After skin cancer, breast cancer is the most commonly diagnosed cancer in women in the United States, according to the Mayo Clinic. Women have a 13% risk of developing cancer (meaning 1 in 8), but there are 7 to 8 chances that the disease will never happen. However, not only women are susceptible to this, but a study by the NHS states that men over 60 can also be affected. Breast cancer affects everyone with breasts.
Fortunately, survival rates have increased significantly, thanks to technological advances and increased access to research funding. According to scientists and specialized agencies, the key is early detection, which is only achieved through constant education about the subject. The Mayo Clinic indicates that the number of deaths associated with this disease continues to decline, primarily due to earlier detection, a new personalized approach to treatment, and a better understanding of the disease.
According to the CDC, breast cancer is a disease in which breast cells multiply uncontrollably. There are different types of breast cancer. However, breast cancer depends on what breast cells become cancerous.
Breast cancer can start in different parts of the breast. The breasts have three main parts: lobules, ducts, and connective tissue. The most effective tools to diagnose it are self-examination and cancer screening.
Breast cancer screening tests involve checking a woman's breast for cancer before signs or symptoms of the disease appear. All women should receive information from their health care provider about the best screening options. Mammograms or magnetic resonance imaging (MRI) tests are highly recommended.
What are the symptoms?
Although symptoms vary from person to person, some indicators could help detect breast cancer. It is crucial to consult with your medical provider and have annual checkups because sometimes, there are no visible disease symptoms. The CDC highlights some warning signs of breast cancer:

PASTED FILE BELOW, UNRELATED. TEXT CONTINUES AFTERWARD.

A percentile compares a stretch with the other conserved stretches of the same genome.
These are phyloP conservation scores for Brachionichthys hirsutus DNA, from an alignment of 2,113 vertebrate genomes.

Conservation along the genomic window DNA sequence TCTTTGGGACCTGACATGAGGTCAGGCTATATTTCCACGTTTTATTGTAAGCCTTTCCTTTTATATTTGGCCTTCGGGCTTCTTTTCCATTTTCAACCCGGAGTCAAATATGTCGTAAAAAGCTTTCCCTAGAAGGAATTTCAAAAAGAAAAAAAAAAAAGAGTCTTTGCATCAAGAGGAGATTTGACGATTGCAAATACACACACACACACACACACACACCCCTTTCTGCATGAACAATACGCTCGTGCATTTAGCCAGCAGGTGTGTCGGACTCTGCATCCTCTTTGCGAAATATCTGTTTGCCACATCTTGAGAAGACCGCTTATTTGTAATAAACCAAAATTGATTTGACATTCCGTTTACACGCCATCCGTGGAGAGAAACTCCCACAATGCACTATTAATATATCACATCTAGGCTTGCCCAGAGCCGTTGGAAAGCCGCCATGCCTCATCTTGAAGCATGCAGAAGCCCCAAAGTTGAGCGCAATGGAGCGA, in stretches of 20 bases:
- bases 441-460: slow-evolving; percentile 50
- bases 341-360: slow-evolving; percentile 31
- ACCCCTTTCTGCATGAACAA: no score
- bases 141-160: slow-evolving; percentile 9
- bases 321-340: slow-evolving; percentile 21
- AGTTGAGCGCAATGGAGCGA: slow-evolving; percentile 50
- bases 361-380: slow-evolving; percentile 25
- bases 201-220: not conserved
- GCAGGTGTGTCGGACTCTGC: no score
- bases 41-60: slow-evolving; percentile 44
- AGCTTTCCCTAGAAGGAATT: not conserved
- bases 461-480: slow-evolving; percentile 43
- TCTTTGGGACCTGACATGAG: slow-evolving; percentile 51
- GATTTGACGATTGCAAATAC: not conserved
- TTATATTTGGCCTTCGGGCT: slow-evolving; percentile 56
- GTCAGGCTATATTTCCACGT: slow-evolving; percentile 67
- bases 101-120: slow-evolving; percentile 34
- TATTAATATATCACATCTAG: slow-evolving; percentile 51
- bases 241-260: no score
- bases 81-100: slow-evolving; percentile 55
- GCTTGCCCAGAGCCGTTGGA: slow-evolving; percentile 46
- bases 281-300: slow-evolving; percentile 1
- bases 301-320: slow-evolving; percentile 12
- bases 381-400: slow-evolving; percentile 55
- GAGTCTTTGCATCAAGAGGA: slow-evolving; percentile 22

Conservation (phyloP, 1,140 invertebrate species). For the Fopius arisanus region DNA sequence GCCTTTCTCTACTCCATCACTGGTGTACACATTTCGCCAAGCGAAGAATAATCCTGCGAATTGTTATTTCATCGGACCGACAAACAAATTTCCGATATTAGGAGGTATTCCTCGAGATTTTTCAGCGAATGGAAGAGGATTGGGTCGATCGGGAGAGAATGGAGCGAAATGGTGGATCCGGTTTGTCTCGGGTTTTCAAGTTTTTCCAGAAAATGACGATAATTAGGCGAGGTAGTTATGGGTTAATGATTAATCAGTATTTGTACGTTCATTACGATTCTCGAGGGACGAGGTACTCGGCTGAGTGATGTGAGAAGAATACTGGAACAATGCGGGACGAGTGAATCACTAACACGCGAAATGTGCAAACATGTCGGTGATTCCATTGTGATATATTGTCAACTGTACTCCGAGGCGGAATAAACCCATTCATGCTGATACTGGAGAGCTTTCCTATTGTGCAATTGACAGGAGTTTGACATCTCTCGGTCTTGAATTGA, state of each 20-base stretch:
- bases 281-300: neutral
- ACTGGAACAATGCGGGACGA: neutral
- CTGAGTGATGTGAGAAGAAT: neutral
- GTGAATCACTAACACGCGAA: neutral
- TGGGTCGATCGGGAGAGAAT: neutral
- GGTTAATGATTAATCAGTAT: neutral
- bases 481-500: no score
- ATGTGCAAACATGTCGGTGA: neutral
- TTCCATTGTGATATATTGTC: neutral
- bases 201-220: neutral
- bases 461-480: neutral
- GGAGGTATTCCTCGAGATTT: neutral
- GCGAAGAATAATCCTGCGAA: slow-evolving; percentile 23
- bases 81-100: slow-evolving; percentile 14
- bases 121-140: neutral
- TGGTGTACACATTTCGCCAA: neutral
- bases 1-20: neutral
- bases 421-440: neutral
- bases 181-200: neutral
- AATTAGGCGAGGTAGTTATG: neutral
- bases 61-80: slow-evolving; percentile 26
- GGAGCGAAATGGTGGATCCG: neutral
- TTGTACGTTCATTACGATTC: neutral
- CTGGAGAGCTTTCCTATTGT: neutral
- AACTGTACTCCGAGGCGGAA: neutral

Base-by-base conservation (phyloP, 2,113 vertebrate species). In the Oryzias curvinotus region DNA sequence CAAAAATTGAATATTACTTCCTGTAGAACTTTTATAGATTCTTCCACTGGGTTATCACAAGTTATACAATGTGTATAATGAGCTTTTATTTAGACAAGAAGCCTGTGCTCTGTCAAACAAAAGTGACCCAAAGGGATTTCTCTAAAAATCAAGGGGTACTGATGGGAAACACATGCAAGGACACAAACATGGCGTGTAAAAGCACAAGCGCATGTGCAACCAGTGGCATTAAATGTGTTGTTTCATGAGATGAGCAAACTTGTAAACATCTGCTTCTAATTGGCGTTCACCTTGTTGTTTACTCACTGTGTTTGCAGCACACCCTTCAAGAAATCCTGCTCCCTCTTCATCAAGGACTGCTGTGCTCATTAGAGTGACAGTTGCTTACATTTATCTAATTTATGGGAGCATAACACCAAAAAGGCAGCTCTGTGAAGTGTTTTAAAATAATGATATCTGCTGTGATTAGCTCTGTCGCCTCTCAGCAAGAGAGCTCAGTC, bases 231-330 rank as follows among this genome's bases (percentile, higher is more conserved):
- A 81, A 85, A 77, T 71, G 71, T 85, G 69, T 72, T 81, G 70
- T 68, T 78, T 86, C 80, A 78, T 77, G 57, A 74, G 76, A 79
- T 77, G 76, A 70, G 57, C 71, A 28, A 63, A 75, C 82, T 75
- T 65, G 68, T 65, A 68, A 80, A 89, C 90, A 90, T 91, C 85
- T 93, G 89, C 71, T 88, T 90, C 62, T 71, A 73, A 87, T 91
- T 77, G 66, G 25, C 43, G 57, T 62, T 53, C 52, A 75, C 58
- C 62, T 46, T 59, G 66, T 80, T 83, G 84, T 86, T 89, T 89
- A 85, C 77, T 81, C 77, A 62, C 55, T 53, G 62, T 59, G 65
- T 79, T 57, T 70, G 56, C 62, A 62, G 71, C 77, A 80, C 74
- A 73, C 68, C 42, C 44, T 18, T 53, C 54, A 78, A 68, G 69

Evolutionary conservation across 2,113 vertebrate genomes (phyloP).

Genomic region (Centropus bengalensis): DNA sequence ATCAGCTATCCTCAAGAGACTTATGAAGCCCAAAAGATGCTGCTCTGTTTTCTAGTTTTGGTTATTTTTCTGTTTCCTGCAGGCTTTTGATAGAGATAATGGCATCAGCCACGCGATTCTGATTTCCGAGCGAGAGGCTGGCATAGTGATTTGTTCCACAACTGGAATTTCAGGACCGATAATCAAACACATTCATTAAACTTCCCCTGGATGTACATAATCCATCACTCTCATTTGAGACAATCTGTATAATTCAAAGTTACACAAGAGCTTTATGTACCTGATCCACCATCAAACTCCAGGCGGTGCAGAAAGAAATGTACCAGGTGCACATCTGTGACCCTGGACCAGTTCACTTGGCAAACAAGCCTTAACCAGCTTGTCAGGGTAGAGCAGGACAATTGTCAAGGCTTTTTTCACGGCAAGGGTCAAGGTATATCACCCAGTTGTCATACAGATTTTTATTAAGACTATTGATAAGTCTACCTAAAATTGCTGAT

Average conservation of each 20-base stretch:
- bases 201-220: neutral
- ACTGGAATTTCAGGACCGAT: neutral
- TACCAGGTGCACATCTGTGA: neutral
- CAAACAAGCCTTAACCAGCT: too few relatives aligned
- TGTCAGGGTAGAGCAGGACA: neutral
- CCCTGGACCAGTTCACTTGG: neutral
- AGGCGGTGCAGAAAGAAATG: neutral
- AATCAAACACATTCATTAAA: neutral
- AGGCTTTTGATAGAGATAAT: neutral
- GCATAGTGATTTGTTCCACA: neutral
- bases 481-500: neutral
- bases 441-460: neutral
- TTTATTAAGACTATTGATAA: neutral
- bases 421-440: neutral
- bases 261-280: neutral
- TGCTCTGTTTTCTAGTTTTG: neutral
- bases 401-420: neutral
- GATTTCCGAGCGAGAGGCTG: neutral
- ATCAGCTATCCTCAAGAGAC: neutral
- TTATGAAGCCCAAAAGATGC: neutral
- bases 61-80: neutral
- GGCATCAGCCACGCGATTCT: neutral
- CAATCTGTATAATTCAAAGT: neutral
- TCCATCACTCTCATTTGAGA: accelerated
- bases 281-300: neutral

New lump in the breast or underarm (armpit).
Thickening or swelling of part of the breast.
Irritation or dimpling of breast skin.
Redness or flaky skin in the nipple area or the breast.
Pulling in the nipple or pain in the nipple area.
Nipple discharge other than breast milk, including blood.
Any change in the size or shape of the breast.
Pain in any area of the breast.
Research has shown that the risk of breast cancer depends on a combination of factors. The main factors influencing a person's risk include being a woman and age. According to CDC data, most breast cancers are found in women 50 and older. A risk factor does not mean the person will have the disease, and not all risk factors have the same effect. Learn more about risk factors on the CDC website.
How to prevent it
Although each case is different, there are numerous things you can do to prevent breast cancer. Mayo Clinic highlights:
Ask your doctor about breast cancer screening.
Become familiar with your breasts through a breast self-exam for breast awareness.
Drink alcohol in moderation or cut it off completely.
Exercise most days of the week.
Limit postmenopausal hormone therapy.
Maintain a healthy weight.
Choose a healthy diet.
Learn about breast cancer prevention, diagnosis, and treatment on the CDC website.